Roundup: The art of protest, Dakota Access edition; a Trump tower, with pigs

Detail of a shirt reading "My Voice Is My Weapon" at a protest against the Dakota Access Pipeline near Cannon Ball, N.D.
(Robyn Beck / AFP/Getty Images)
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Art and the Dakota Access Pipeline protests. A conversation about freedom of expression in Russia. And an imaginative idea for blocking Donald Trump’s building logo in Chicago. Here’s the Roundup:

— The Army Corps of Engineers has denied a permit for the Dakota Access Pipeline. Writer and editor Hrag Vartanian has been on the scene to talk to artists involved in the protests, conversations that have been gathered into a pair of podcasts — one that explores why artists are getting involved, and another that examines the role of art in protest. Hyperallergic, Hyperallergic

— A look at how Paul Cheyok’ten Wagner, a member of the Coastal Salish ethnicity, updated the design of the teepee into the “tarpee” so protesters could better weather North Dakota’s winter. Seattle Globalist


Vladimir Putin says he supports artistic freedoms — even as he supports the severe sentence of a theater director who opposed Russia’s invasion of Crimea. New York Times

— Since we’re on the subject of Putin: A member of Pussy Riot offers warnings about freedom of expression under Donald Trump. New York Times

— Sort of related: The Chicago architectural firm New World Design has come up with a proposal for blocking the unseemly views of Trump’s giant name signage in Chicago. It involves pigs that fly (sort of). The Architect’s Newspaper

— Plus: How the architecture of Trump’s buildings is indifferent to truth. Artforum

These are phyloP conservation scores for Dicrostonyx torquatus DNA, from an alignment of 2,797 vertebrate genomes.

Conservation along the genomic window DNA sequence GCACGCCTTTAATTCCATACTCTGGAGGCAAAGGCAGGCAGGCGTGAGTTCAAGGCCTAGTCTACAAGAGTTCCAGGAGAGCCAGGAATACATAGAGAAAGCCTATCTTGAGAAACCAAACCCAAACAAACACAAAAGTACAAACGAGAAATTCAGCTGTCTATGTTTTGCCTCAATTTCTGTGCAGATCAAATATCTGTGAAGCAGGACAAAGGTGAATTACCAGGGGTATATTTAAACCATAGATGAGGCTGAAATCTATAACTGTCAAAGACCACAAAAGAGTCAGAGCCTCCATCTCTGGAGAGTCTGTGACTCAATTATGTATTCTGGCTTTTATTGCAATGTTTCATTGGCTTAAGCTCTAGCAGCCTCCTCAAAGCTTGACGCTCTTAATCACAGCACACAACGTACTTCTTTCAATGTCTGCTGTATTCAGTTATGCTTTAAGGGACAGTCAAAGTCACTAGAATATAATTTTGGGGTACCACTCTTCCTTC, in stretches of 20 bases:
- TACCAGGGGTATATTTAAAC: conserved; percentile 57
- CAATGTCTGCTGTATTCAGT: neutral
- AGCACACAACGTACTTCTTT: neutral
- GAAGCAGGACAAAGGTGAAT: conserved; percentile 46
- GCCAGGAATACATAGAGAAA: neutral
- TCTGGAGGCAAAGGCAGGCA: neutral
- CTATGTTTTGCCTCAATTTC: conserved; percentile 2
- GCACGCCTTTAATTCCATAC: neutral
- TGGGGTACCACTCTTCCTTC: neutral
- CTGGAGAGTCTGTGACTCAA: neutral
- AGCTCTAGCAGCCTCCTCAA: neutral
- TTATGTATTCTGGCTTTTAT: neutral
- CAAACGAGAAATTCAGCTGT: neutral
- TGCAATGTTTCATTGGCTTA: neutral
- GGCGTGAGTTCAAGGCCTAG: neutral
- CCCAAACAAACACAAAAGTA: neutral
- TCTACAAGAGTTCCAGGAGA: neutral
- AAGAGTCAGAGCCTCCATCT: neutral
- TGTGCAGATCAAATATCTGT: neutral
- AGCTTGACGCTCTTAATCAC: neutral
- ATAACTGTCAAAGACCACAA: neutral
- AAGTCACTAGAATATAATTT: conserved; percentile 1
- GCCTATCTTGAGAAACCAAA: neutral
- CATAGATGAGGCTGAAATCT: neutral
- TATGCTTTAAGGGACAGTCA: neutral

— Arguments begin before a three-judge panel in Pasadena over a Nazi-looted painting by Camille Pisarro that once belonged to the Cassirer family. Plus, what’s it’s like to discover that you have a Nazi-looted painting hanging in your house. Fox 32, Los Angeles Times


— Early last month, the Los Angeles Police Department announced it would treat an anti-gallery graffiti in Boyle Heights as a hate crime. But the Boyle Heights Alliance Against Artwashing and Displacement protested that charge in a press conference. “As someone who is white, who has been living in this community for 22 years, I have never experienced any anti-white sentiment,” Elizabeth Blaney, co-executive director of Union de Vecinos tells Matt Stromberg. Hyperallergic

— And a key property near Mariachi Plaza will be sold by the city of Los Angeles for development. But it doesn’t appear that low-income housing will be part of the program.

Santa Ana College is reviving its mural program. OC Weekly

Stephen Mnuchin has resigned from the board of the Museum of Contemporary Art in Los Angeles after being appointed Treasury secretary by Trump. Los Angeles Times

Lewis McAdams is stepping down as head of the nonprofit Friends of the Los Angeles River, the organization he helped found three decades ago. KCRW

Lewis McAdams, right, with Marissa Christiansen, who will take over as director of Friends of the Los Angeles River.
Lewis McAdams, right, with Marissa Christiansen, who will take over as director of Friends of the Los Angeles River.
(Mark Boster / Los Angeles Times )

— Photos may offer rare glimpse of Paul Gaugin in Tahiti. New York Times

— Places of liberation: Elle Pérez’s intimate images of queer clubs. Aperture

— Honest museum audio tours. New Yorker

— Loving the Persian palaces of Beverly Hills. This is really good. Curbed

— What Western accounts of Kowloon’s infamous Walled City left out. ArchDaily

Priscilla Lovat Fraser, formerly of LACMA, takes over as director of the MAK Center for Art and Architecture in West Hollywood. The Architect’s Newspaper


— Thing you most definitely need: A profile of Pedro Almodovar. New Yorker

— And last but not least, your moment of humans photobombing a police cam in animal costumes. This is the sort of things that gives me hope for humanity. Gardner, Kan Police Department Facebook (h/t Marnie Weber)

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